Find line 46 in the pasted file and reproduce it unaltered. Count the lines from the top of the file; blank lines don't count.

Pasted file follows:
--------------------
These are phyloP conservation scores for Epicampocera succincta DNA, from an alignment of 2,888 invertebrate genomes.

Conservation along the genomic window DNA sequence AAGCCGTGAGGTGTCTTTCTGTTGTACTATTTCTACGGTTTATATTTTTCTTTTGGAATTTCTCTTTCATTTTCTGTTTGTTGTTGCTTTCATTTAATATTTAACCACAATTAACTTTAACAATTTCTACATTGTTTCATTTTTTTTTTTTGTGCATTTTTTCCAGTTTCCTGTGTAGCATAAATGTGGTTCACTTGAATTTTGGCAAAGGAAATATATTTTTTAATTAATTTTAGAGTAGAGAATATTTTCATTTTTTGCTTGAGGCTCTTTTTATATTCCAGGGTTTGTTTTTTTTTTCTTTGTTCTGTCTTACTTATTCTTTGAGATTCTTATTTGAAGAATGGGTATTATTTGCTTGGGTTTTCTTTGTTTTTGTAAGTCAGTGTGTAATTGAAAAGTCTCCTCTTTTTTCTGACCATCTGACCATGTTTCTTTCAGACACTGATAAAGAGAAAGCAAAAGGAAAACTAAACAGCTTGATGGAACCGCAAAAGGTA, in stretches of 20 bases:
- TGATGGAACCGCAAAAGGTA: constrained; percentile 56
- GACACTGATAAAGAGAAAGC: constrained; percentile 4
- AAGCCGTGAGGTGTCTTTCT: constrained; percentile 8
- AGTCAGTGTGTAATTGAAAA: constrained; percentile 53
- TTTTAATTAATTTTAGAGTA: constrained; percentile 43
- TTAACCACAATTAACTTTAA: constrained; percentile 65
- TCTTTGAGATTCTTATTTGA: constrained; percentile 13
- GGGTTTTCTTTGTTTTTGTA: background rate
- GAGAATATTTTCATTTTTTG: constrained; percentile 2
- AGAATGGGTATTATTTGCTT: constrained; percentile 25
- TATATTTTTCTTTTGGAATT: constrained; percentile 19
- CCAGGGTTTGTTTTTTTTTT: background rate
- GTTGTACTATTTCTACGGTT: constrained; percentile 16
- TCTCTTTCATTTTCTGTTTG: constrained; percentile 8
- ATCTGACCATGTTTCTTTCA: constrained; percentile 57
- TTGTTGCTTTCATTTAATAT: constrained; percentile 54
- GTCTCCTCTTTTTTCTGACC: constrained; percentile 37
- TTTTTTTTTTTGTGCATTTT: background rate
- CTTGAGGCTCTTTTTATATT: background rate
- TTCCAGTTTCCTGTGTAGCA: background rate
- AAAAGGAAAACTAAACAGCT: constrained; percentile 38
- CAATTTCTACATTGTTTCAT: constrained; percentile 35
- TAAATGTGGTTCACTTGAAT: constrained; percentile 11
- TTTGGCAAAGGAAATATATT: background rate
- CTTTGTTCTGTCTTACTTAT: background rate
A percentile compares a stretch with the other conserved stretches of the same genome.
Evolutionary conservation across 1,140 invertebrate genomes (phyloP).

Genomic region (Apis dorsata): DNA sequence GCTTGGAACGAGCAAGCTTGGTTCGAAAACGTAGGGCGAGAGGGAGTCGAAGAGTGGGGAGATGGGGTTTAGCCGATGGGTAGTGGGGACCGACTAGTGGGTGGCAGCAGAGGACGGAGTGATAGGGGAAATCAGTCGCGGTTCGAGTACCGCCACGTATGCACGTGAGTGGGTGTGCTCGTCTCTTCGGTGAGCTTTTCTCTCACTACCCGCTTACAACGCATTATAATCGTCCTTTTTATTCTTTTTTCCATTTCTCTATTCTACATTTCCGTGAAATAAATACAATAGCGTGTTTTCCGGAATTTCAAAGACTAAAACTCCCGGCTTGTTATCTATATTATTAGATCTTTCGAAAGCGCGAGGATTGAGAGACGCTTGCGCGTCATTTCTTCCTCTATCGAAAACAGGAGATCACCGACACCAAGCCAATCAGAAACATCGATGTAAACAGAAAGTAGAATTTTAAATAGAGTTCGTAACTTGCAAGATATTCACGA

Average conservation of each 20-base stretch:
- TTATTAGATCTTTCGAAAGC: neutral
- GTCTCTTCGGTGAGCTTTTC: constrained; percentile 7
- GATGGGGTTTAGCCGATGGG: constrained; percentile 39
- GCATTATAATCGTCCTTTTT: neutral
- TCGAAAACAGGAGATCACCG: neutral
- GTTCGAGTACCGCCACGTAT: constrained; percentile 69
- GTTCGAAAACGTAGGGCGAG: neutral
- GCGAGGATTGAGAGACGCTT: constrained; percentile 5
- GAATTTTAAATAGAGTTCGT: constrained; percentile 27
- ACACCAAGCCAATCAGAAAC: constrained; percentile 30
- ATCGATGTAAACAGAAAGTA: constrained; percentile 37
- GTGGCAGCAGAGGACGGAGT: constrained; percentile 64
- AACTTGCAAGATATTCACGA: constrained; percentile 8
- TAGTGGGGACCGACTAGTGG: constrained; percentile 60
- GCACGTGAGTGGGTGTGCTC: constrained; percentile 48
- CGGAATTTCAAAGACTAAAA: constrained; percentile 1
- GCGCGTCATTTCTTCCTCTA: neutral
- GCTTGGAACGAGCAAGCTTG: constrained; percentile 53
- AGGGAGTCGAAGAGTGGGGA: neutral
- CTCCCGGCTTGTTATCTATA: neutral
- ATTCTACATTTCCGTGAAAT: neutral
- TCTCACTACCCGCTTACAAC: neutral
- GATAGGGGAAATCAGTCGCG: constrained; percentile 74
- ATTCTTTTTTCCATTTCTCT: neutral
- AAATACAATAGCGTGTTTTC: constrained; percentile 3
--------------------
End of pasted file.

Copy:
- GCACGTGAGTGGGTGTGCTC: constrained; percentile 48